A Place More Void

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A Place More Void

Edited by Paul Kingsbury and Anna J. Secor

Cultural Geographies + Rewriting the Earth Series

348 pages
14 photographs, 8 illustrations, 1 map, 3 charts, index

Hardcover

February 2021

978-1-4962-2263-3

$99.00 Pre-order
Paperback

February 2021

978-1-4962-2366-1

$30.00 Pre-order

About the Book

A Place More Void takes its name from a scene in William Shakespeare’s The Tragedy of Julius Caesar, wherein an elderly soothsayer has a final chance to warn Caesar about the Ides of March. Worried that he won’t be able to deliver his message because of the crowded alleyways, the soothsayer devises a plan to find and intercept Caesar in “a place more void.” It is precisely such an elusive place that this volume makes space for by theorizing and empirically exploring the many yet widely neglected ways in which the void permeates geographical thinking.

This collection presents geography’s most in-depth and sustained engagements with the void to date, demonstrating the extent to which related themes such as gaps, cracks, lacks, and emptiness perforate geography’s fundamental concepts, practices, and passions. Arranged in four parts around the themes of Holes, Absences, Edges, and Voids, the contributions demonstrate the fecundity of the void for thinking across a wide range of phenomena: from archives to alien abductions, caves to cryptids, and vortexes to vanishing points.

A Place More Void gathers established and emerging scholars who engage a wide range of geographical issues and who express themselves not only through archival, literary, and socio-scientific investigations, but also through social and spatial theory, political manifesto, poetry, and performance art.


 

Author Bio

Paul Kingsbury is a professor of geography and associate dean of the Faculty of Environment at Simon Fraser University. He is the coeditor of Psychoanalytic Geographies and Soundscapes of Wellbeing in Popular Music. Anna J. Secor is a professor of geography at Durham University. She is the coeditor of The Wiley Blackwell Companion to Political Geography.

Praise

“In the current period of climatic and political uncertainty, A Place More Void explores the generative capacities of the unknown through the lens of different conceptualizations of the void. I came away from the reading invigorated by the productive mobilizations of the concept and fully convinced of its potential to assist in understanding and moving forward in the current conjuncture.”—Susan M. Ruddick, professor of geography at the University of Toronto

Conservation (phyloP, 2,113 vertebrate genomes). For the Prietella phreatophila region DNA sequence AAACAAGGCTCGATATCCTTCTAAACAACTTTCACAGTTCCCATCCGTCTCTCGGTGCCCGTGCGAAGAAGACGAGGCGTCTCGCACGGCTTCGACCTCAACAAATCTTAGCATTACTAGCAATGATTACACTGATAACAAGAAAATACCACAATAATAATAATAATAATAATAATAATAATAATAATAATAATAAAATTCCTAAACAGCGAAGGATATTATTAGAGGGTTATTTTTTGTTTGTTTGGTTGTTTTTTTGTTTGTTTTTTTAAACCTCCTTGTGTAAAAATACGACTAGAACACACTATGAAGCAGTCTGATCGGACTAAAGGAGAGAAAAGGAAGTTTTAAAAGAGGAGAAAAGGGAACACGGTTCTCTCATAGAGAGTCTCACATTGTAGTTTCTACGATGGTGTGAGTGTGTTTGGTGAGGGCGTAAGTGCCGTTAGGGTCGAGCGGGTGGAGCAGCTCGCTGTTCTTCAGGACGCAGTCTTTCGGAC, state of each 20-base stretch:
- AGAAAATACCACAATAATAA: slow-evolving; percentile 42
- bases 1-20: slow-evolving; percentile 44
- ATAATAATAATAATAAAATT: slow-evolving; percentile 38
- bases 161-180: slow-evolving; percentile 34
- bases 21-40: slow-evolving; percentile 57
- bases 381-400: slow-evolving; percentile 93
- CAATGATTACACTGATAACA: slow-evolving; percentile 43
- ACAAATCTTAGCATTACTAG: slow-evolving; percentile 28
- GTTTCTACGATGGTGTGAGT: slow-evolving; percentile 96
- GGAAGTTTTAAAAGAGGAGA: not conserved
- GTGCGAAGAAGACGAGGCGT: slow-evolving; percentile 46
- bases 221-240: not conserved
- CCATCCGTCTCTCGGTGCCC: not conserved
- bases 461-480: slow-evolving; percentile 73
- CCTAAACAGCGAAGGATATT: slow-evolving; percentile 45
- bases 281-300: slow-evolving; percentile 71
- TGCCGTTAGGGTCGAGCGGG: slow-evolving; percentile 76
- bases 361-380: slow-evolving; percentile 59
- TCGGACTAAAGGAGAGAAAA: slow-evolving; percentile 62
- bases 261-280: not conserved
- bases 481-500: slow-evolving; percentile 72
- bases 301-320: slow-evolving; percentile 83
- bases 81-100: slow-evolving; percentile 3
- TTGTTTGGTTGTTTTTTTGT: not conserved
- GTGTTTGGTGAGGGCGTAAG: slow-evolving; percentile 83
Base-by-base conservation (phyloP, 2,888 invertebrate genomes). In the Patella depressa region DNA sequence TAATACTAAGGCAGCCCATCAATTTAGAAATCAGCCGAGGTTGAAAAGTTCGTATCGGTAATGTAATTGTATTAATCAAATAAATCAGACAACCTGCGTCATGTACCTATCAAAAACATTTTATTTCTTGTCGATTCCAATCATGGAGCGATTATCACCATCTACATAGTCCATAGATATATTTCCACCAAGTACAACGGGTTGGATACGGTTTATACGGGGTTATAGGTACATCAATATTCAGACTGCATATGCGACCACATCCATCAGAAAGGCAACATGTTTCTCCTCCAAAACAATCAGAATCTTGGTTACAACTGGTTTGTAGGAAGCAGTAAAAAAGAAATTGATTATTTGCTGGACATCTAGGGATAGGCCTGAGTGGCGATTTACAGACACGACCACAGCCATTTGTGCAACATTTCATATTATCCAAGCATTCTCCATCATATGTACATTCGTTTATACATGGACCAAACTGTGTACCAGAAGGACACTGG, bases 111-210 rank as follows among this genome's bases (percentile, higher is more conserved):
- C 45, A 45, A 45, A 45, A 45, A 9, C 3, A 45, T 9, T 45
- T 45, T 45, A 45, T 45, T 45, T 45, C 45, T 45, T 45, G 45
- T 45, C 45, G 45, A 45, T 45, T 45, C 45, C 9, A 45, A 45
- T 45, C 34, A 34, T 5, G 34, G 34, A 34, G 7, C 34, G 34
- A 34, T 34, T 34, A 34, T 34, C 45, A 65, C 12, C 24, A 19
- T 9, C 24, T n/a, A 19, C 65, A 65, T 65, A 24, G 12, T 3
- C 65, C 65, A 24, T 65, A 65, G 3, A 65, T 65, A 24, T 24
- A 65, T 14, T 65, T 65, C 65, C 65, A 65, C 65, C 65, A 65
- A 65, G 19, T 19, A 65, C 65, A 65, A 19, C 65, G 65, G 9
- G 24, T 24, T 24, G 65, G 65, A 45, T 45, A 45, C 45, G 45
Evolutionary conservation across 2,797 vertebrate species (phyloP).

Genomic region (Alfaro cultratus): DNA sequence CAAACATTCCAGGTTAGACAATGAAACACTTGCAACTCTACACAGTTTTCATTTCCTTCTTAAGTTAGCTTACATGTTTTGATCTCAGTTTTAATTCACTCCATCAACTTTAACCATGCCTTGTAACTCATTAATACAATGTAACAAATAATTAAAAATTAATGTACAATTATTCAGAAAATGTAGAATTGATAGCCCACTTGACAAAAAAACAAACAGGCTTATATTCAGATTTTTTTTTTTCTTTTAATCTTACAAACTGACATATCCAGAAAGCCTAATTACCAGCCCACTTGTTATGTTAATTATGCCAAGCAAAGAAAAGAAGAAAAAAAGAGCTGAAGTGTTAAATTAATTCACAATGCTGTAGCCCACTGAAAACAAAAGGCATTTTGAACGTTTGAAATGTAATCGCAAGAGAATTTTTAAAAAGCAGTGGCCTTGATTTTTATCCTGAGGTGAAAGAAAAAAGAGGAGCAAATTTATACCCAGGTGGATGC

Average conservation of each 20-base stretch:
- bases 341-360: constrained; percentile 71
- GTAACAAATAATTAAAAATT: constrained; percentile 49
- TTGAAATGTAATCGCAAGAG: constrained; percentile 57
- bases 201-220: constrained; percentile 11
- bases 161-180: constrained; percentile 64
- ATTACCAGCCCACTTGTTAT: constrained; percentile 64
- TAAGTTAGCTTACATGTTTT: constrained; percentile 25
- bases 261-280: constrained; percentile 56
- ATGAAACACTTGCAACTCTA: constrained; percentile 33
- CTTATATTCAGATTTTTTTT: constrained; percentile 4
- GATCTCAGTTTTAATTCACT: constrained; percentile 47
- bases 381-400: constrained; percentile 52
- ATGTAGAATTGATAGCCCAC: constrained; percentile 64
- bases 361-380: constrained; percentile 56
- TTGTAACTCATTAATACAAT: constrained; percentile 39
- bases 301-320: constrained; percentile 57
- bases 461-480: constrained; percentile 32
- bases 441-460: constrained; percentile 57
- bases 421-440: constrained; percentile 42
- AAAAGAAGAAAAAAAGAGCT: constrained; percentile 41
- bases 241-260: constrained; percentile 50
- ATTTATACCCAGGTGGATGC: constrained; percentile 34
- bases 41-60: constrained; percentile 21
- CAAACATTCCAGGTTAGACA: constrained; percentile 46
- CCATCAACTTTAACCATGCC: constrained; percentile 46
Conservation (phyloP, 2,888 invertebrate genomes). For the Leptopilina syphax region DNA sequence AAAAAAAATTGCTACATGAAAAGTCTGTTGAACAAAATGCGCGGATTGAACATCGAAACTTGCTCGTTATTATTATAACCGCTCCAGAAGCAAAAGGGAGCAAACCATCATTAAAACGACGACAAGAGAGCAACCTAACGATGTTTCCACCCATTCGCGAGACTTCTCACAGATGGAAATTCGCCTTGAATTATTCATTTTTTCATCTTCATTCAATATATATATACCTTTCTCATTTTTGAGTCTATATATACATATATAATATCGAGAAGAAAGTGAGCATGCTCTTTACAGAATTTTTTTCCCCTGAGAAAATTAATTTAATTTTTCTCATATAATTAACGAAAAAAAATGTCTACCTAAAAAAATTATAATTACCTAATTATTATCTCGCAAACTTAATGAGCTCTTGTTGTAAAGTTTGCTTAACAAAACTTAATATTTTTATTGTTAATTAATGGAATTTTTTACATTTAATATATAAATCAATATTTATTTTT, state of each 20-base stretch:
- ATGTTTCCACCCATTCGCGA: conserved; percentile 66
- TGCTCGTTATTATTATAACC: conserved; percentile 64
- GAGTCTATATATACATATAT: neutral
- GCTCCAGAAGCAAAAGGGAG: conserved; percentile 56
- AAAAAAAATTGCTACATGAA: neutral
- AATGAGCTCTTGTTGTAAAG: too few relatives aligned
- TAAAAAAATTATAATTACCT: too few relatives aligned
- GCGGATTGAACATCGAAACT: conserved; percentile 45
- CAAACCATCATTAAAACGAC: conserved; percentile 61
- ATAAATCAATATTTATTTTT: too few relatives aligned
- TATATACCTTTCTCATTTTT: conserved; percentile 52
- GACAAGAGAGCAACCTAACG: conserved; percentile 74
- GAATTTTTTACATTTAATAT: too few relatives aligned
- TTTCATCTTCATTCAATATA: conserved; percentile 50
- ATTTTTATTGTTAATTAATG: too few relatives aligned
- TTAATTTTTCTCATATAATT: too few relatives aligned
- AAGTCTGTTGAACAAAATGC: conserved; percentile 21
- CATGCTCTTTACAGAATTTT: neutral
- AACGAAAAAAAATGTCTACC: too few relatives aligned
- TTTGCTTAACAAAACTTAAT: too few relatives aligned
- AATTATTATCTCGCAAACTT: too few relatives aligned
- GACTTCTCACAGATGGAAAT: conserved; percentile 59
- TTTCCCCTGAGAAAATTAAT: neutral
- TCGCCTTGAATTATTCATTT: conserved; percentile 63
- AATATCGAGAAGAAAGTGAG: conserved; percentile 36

“As a spatial concept, the void—or a space that reflects a gap in place or time—is a curious yet compelling question to investigate in geographical research. A Place More Void is conceptually unique and definitely provides a step forward as a contribution in the discipline of geography.”—Nadia Bartolini, associate research fellow of geography at the University of Exeter

Table of Contents

List of Illustrations
Editors’ Acknowledgments

Introduction: Into the Void
Paul Kingsbury and Anna J. Secor

Part 1: Holes
1. Urban Renewal and the Actuality of Absence: The “Hole” (“Trou”) of Paris, 1973
Ulf Strohmayer
2. “The Crack in the Earth”: Environmentalism After Speleology
Kai Bosworth
3. The Vortex and the Void: Meta/Geophysics in Sedona
Keith Woodward and John Paul Jones III
4. Six Voids
Flora Parrot and Harriet Hawkins

Part 2: Absences
5. Tracking Silence: Place, Embodiment, and Politics
Morgan Meyer
6. The Void and Its Summons: Subjectivity, Signs, and the Enigmatic
Mitch Rose
7. Derwent’s Ghost: The Haunting Silences of Geography at Harvard
Alison Mountz and Kira Williams
8. “It Watches You Vanish”: On Landscape and W. G. Sebald
John Wylie

Part 3: Edges
9. Enfolding: An Experimental geographical imagination system (gis)
Luke Bergmann and Nick Lally
10. Beyond the Feminine Void: Rethinking Sexuation Through an Ettingerial Lens
Carmen Antreasian
11. Politics for the Impasse
Jess Linz and Anna J. Secor
12. Raising Sasquatch to the Place of the Cryptozoological Thing
Oliver Keane and Paul Kingsbury

Part 4: Voids
13. O(void): Excerpts from Lot, a Long Ethnopoetics Project about the Colonial Geographies of Haida Gwaii
Sarah de Leeuw
14. Playing with Plenitude and Finitude: Attuning to a Mysterious Void of Being
Mikko Joronen
15. In the Void of Formalization: The Homology Between Surplus Value and Surplus Jouissance
Ceren Özselçuk and Yahya M. Madra
16. Localizing the Void: From Material to Immaterial Materialism
Lucas Pohl

Coda: A Void More Placed
Paul Kingsbury and Anna J. Secor

About the Contributors
Index